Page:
March 21, 2019
(+++) QUESTING ONWARD
Diary of an 8-Bit Warrior #6: Forging Destiny. By “Cube Kid” (Erik Gunnar Taylor). Illustrated by Saboten. Andrews McMeel. $9.99.
Curious George Seek-and-Find. By Julie Fenner. Illustrations by Rudy Obrero. Houghton Mifflin Harcourt. $9.99.
The continuing “unofficial Minecraft adventure” series, Diary of an 8-Bit Warrior, offers more of the same in its sixth book – that is, more of essentially what it offered in the first five volumes. These are the stories of an unassuming 12-year-old villager named Runt who is determined to become a warrior, and who goes through various training regimens and a variety of adventures as he grows into more and more of a hero. Neither Runt nor anyone else in these books is much of a personality – like characters in the actual Minecraft world, they are basically Lego-like characters defined entirely by what they do, with largely interchangeable personalities. But as in video games in general, personality is not the point: what matters are the quests, the unusual scenes, the traps to escape, the “bosses” to battle, and the successes to be had. “Cube Kid” obviously knows the Minecraft world well, and his books, unofficial though they may be, have a look and feel and writing style that fit Minecraft like a glove. That means not many words per page, constant changing of type style and size to keep the pages visually interesting, and comic-book-like exclamations (not always with exclamation points) on an ongoing basis. “The village was certainly beautiful, yes. Elegant, breathtaking, enchanting. But it was also empty. ABANDONED.” And so on. As for the dialogue, it is along these lines: “I do say, noble sir, ye have bested me in this duel. Thy abilities are most exquisite.” Neither the descriptive material nor the spoken elements will be a reason for most readers to pick up Forging Destiny. The book is positioned simply as a continuation of Runt’s ongoing successes at various difficult tasks and assignments, the idea being that if you are a Minecraft lover who has followed Diary of an 8-Bit Warrior from the start, then videogame enthusiast “Cube Kid” will share your interest and expand your view of the Minecraft world a bit. Not too much, of course, because the book series has to stay planted firmly within Minecraft territory to have any reason for being at all. But the enchantments in the book are new, the costumes of the characters are new, and the specific adventures are new. They do not, though, really work as well in print as in videogameland. For example, an entire 29-page chapter called “Tuesday” is a page-by-page illustrated battle “written by Emerald” with the title “Let ’Em Know: Ballad of Villagetown.” This contains lines such as, “Don’t let them win, don’t bend the knee,/ Be the heroes straight out of prophecy.” Page after page shows battle scenes, complete with video-game-style damage; musical notes to indicate, well, music; and fighting of all sorts: “It’s time for us to test our skills/ And reach the record for most kills.” It all fits the Minecraft concept but loses a little – actually a lot – in translation to the printed page. In the long run, nothing much happens in Forging Destiny except that Runt and his companions do various good things and beat back various baddies, thereby advancing further into hero-ness. Minecraft fans will enjoy this as long as they don’t expect the book to have all the visual punch of Minecraft itself. Diary of an 8-Bit Warrior is nothing if not predictable – but for that very reason will be enjoyable for readers who will know exactly what to expect, and will get it.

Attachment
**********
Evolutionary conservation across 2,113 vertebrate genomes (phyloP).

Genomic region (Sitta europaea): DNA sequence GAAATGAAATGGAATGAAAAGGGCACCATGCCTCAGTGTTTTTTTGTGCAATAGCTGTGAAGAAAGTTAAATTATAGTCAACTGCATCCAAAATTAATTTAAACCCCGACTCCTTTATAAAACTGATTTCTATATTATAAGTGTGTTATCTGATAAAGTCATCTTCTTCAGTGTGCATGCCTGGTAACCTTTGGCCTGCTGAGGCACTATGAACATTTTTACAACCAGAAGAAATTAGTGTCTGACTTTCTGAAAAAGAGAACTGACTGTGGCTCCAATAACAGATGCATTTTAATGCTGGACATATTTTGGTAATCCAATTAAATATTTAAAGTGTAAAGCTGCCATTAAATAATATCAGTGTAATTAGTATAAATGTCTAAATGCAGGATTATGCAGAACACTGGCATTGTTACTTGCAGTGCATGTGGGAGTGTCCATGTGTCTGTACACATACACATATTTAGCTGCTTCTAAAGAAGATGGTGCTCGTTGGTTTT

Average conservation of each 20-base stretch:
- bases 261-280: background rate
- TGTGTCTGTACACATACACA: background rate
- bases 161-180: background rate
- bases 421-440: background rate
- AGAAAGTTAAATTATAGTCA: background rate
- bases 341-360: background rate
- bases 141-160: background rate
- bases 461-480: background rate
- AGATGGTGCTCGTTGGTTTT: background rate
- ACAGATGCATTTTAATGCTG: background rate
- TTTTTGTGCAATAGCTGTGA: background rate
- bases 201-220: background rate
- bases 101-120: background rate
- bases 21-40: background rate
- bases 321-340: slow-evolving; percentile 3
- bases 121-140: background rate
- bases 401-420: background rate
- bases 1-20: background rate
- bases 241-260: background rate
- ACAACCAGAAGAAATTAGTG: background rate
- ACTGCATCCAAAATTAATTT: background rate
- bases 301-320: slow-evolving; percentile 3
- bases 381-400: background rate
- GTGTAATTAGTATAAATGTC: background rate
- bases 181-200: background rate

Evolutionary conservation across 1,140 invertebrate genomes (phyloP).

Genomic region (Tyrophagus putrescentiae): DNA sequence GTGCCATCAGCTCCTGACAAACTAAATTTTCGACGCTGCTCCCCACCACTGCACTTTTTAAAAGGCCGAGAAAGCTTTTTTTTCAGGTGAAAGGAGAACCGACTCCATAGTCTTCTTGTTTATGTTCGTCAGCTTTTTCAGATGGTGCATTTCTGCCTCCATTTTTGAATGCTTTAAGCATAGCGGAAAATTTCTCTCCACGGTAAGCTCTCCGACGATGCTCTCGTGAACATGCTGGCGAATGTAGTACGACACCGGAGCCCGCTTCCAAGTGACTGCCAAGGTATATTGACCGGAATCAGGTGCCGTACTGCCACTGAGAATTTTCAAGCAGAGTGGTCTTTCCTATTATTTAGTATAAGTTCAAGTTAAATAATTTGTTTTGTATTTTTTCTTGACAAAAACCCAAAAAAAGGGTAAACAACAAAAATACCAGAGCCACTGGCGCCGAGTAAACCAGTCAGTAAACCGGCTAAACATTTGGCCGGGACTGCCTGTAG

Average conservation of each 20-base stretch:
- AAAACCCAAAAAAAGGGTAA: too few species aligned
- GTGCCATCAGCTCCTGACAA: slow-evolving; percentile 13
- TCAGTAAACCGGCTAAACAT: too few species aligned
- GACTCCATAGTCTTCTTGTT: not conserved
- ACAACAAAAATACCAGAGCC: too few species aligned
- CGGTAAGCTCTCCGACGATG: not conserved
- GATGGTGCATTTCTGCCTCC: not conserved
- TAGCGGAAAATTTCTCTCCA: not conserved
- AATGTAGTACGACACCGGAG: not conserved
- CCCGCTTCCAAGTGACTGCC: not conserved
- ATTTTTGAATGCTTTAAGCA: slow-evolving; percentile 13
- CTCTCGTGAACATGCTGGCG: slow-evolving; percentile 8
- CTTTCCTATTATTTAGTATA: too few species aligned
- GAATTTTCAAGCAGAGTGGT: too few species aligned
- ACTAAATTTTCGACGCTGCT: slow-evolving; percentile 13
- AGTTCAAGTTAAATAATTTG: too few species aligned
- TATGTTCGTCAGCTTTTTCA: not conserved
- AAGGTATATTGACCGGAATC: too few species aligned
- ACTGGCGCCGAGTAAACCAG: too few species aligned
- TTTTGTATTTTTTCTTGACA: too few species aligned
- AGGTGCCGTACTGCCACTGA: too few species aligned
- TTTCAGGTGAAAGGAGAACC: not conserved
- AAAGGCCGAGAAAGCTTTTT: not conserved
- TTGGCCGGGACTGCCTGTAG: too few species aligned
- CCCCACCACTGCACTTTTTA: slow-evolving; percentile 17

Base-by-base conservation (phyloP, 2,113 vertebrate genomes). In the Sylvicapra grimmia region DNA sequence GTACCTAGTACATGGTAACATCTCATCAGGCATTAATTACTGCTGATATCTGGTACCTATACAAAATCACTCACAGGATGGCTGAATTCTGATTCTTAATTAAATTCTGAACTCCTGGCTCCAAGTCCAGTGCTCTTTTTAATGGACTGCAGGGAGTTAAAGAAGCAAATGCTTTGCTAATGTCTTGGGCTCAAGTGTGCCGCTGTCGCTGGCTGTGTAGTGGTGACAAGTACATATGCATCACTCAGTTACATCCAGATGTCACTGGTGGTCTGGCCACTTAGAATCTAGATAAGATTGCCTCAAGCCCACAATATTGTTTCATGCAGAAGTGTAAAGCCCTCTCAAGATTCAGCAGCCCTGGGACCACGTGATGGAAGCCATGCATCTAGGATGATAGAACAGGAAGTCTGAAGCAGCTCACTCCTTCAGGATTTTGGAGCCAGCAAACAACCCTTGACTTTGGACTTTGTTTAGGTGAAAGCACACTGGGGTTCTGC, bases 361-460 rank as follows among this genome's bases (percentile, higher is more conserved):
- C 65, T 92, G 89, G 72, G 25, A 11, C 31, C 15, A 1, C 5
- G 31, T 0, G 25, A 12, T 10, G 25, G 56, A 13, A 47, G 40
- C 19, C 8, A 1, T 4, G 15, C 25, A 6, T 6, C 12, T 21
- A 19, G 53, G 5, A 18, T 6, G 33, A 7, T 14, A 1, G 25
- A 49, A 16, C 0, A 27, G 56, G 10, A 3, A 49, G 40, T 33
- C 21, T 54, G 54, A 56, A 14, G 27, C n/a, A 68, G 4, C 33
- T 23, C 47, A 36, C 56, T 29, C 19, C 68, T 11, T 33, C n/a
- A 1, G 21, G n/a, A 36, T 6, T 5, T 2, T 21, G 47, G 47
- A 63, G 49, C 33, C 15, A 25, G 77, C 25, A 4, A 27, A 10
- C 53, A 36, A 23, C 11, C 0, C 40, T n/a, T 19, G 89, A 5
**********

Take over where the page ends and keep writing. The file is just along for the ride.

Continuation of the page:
The questing is far milder and not at all violent, and is intended for very young readers indeed, in Curious George Seek-and-Find, one of the many books in the ever-expanding universe of Curious Georgedom. None of these books has anything much to do with the original series by H.A. Rey and Margret Rey, except for the inclusion of Curious George himself (frequently drawn with only a passing resemblance to the original character) and the occasional appearance of The Man with the Yellow Hat. This seek-and-find book fits the “expansionist George” mode well, and will be fun for young readers and pre-readers. Each two-page illustration shows one of eight scenes in which kids are supposed to find specific objects or shapes – the usual approach for books like this. But because this is for the youngest age group, there is no attempt to conceal the things-to-be-found – as there usually is in books of this sort, such as the long-running series Where’s Waldo? Instead, the shapes are shown here in the lower-left corner of each two-page layout exactly as they appear in the larger illustration, where they are gently mingled with other shapes that do not hide the ones to be found at all. Thus, a scene with balloons shows George in a balloon basket with a dachshund, while The Man with the Yellow Hat waves from below – and the shapes to be found include a strawberry-shaped balloon, a banana-shaped one, and so on. A kitchen scene featuring “Chef Pisghetti” has George learning to make pizza as The Man in the Yellow Hat (here without his hat, a no-no in the original books) watches approvingly. Kids are supposed to find ingredients that George needs and that are hidden in plain sight: a bowl of olives, another of tomatoes, and so forth. It is hard to imagine most children going through Curious George Seek-and-Find more than once, although the search-for-it theme does get slightly expanded at the back of the book, with suggestions to find specific characters on every page and then to find “one or more star shapes” per scene. The fun here is mild and transient, but will be fine for the target audience of the youngest fans of the various new incarnations of Curious George.